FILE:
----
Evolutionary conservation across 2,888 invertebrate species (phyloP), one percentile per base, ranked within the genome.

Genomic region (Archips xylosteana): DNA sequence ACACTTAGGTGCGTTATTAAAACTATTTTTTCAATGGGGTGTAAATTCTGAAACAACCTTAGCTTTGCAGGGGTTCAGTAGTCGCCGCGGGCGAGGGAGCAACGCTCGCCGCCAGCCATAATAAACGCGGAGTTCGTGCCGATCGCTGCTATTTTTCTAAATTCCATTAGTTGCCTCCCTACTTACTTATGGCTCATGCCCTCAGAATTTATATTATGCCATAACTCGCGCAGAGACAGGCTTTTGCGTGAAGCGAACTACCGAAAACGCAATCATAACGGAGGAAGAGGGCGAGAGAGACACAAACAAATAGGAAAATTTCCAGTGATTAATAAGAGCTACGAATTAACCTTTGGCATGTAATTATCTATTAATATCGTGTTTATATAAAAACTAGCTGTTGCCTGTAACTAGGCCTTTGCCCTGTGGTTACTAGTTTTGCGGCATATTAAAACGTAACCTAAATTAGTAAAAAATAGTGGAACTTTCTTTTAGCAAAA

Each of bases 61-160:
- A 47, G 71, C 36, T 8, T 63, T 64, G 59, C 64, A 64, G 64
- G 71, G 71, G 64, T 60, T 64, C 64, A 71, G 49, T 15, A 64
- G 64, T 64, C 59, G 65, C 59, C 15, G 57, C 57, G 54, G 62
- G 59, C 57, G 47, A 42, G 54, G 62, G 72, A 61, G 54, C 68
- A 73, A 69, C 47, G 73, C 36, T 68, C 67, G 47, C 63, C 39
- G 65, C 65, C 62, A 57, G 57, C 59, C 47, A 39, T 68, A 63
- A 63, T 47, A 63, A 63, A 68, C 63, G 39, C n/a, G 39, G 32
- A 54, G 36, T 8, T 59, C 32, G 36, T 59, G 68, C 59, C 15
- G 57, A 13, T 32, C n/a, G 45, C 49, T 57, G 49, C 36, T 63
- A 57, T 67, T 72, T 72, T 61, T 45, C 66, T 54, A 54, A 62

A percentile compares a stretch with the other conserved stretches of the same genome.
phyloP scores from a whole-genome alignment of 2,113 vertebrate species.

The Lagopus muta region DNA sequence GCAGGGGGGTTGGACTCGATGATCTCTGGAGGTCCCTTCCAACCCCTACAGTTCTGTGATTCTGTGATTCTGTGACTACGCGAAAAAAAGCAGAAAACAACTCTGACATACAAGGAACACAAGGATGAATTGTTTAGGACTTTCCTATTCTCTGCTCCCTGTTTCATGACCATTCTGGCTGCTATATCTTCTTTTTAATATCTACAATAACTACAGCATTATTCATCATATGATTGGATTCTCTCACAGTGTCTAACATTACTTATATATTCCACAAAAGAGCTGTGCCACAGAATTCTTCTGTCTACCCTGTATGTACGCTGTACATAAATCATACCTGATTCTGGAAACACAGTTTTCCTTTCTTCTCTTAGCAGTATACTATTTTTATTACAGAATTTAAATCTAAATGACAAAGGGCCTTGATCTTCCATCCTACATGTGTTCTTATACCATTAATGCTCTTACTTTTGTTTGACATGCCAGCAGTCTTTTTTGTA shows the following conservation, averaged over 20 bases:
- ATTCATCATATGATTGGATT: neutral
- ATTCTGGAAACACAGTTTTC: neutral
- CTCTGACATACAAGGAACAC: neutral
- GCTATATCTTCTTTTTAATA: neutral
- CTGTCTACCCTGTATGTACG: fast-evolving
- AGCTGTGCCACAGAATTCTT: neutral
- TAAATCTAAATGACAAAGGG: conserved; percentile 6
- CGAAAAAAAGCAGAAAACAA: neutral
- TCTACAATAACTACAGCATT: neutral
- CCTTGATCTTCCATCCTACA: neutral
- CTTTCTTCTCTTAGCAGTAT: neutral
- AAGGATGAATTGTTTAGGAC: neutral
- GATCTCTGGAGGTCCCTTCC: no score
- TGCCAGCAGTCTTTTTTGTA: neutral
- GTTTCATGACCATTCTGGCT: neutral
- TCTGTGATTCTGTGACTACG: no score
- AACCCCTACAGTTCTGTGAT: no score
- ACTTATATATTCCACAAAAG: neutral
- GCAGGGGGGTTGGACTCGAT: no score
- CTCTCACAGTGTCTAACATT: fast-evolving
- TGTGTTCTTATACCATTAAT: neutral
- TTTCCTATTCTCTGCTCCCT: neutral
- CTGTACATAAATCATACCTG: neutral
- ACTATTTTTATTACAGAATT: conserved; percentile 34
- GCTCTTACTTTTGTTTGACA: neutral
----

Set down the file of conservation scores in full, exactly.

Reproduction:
Evolutionary conservation across 2,888 invertebrate species (phyloP), one percentile per base, ranked within the genome.

Genomic region (Archips xylosteana): DNA sequence ACACTTAGGTGCGTTATTAAAACTATTTTTTCAATGGGGTGTAAATTCTGAAACAACCTTAGCTTTGCAGGGGTTCAGTAGTCGCCGCGGGCGAGGGAGCAACGCTCGCCGCCAGCCATAATAAACGCGGAGTTCGTGCCGATCGCTGCTATTTTTCTAAATTCCATTAGTTGCCTCCCTACTTACTTATGGCTCATGCCCTCAGAATTTATATTATGCCATAACTCGCGCAGAGACAGGCTTTTGCGTGAAGCGAACTACCGAAAACGCAATCATAACGGAGGAAGAGGGCGAGAGAGACACAAACAAATAGGAAAATTTCCAGTGATTAATAAGAGCTACGAATTAACCTTTGGCATGTAATTATCTATTAATATCGTGTTTATATAAAAACTAGCTGTTGCCTGTAACTAGGCCTTTGCCCTGTGGTTACTAGTTTTGCGGCATATTAAAACGTAACCTAAATTAGTAAAAAATAGTGGAACTTTCTTTTAGCAAAA

Each of bases 61-160:
- A 47, G 71, C 36, T 8, T 63, T 64, G 59, C 64, A 64, G 64
- G 71, G 71, G 64, T 60, T 64, C 64, A 71, G 49, T 15, A 64
- G 64, T 64, C 59, G 65, C 59, C 15, G 57, C 57, G 54, G 62
- G 59, C 57, G 47, A 42, G 54, G 62, G 72, A 61, G 54, C 68
- A 73, A 69, C 47, G 73, C 36, T 68, C 67, G 47, C 63, C 39
- G 65, C 65, C 62, A 57, G 57, C 59, C 47, A 39, T 68, A 63
- A 63, T 47, A 63, A 63, A 68, C 63, G 39, C n/a, G 39, G 32
- A 54, G 36, T 8, T 59, C 32, G 36, T 59, G 68, C 59, C 15
- G 57, A 13, T 32, C n/a, G 45, C 49, T 57, G 49, C 36, T 63
- A 57, T 67, T 72, T 72, T 61, T 45, C 66, T 54, A 54, A 62

A percentile compares a stretch with the other conserved stretches of the same genome.
phyloP scores from a whole-genome alignment of 2,113 vertebrate species.

The Lagopus muta region DNA sequence GCAGGGGGGTTGGACTCGATGATCTCTGGAGGTCCCTTCCAACCCCTACAGTTCTGTGATTCTGTGATTCTGTGACTACGCGAAAAAAAGCAGAAAACAACTCTGACATACAAGGAACACAAGGATGAATTGTTTAGGACTTTCCTATTCTCTGCTCCCTGTTTCATGACCATTCTGGCTGCTATATCTTCTTTTTAATATCTACAATAACTACAGCATTATTCATCATATGATTGGATTCTCTCACAGTGTCTAACATTACTTATATATTCCACAAAAGAGCTGTGCCACAGAATTCTTCTGTCTACCCTGTATGTACGCTGTACATAAATCATACCTGATTCTGGAAACACAGTTTTCCTTTCTTCTCTTAGCAGTATACTATTTTTATTACAGAATTTAAATCTAAATGACAAAGGGCCTTGATCTTCCATCCTACATGTGTTCTTATACCATTAATGCTCTTACTTTTGTTTGACATGCCAGCAGTCTTTTTTGTA shows the following conservation, averaged over 20 bases:
- ATTCATCATATGATTGGATT: neutral
- ATTCTGGAAACACAGTTTTC: neutral
- CTCTGACATACAAGGAACAC: neutral
- GCTATATCTTCTTTTTAATA: neutral
- CTGTCTACCCTGTATGTACG: fast-evolving
- AGCTGTGCCACAGAATTCTT: neutral
- TAAATCTAAATGACAAAGGG: conserved; percentile 6
- CGAAAAAAAGCAGAAAACAA: neutral
- TCTACAATAACTACAGCATT: neutral
- CCTTGATCTTCCATCCTACA: neutral
- CTTTCTTCTCTTAGCAGTAT: neutral
- AAGGATGAATTGTTTAGGAC: neutral
- GATCTCTGGAGGTCCCTTCC: no score
- TGCCAGCAGTCTTTTTTGTA: neutral
- GTTTCATGACCATTCTGGCT: neutral
- TCTGTGATTCTGTGACTACG: no score
- AACCCCTACAGTTCTGTGAT: no score
- ACTTATATATTCCACAAAAG: neutral
- GCAGGGGGGTTGGACTCGAT: no score
- CTCTCACAGTGTCTAACATT: fast-evolving
- TGTGTTCTTATACCATTAAT: neutral
- TTTCCTATTCTCTGCTCCCT: neutral
- CTGTACATAAATCATACCTG: neutral
- ACTATTTTTATTACAGAATT: conserved; percentile 34
- GCTCTTACTTTTGTTTGACA: neutral